Chicago's downtown area could become a gigantic Wi-Fi mega-hotspot under plans reportedly being laid out by Mayor Rahm Emanuel.
A Wi-Fi zone covering all of downtown Chicago is part of Emanuel's plan to make the city into one of the world's most connected metropolitan centers, according to an article in the Guardian.
"Emanuel has instructed officials to examine the technical and financial implications of turning the whole of downtown Chicago into a wireless network zone. Under the plans, the city's traffic and street lights would be turned into smart polls, ensuring unbroken Internet access throughout the city center that would be extended underground across the entire CTA subway system," said the article.
The city has already made some changes regarding existing Wi-Fi services in its two airports. On June 22, the Chicago Department of Aviation announced it would begin offering free Wi-Fi access to some websites at Chicago airports within the next six weeks via a deal with Boingo Communications, which already provides public Internet access at the airports for $6.95 a day. According to the Chicago Tribune. the deal being worked out between the city and Boingo "does not yet include access to email platforms but is expected to include a limited period of time to access email at no charge."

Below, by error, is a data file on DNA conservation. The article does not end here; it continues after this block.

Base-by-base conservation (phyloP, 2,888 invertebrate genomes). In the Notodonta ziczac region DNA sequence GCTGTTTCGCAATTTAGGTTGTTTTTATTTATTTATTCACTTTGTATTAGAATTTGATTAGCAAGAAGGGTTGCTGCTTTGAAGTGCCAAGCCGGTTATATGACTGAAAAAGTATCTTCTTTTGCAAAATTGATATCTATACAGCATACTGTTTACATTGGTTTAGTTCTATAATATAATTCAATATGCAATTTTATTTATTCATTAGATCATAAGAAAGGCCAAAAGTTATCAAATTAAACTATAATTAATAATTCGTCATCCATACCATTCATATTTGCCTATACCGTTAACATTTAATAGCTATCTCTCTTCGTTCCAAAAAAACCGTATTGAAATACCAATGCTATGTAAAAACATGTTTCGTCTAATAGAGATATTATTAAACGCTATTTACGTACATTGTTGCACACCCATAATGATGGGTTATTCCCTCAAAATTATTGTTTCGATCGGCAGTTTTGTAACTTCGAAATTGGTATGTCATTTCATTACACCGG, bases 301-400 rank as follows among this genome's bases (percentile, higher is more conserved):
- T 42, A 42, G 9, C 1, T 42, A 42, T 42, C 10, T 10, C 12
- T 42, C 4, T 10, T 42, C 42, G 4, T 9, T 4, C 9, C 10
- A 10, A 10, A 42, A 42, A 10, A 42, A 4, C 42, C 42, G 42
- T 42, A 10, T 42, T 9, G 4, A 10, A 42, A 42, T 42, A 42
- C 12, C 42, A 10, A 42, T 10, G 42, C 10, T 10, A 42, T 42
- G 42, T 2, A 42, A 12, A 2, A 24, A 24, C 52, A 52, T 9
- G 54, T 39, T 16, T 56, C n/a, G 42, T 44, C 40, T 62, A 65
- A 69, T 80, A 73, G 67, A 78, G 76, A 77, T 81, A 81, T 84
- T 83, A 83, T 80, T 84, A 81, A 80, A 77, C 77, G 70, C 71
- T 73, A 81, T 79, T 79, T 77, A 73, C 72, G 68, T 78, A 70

Chicago has had a love-hate relationship with municipal Wi-Fi services. Back in August 2007, the city gave up on ambitious plans to blanket a 228-square-mile area with Wi-Fi service after deciding the plan would require massive public financing that the city was not prepared to supply.
Municipal Wi-Fi networks are starting to see something of a resurgence after earlier projects were scuttled due to high costs and low adoption. For example, the city of Longmont, Colo., recently began offering free Wi-Fi service in seven city parks. The launch came a couple of years after another muni Wi-Fi network in the city's downtown area was shuttered. However, it remains unclear if the new generation of muni Wi-Fi launches will have better success than predecessor networks as many questions remain regarding network costs and customer service adoption.
- see this Guardian article
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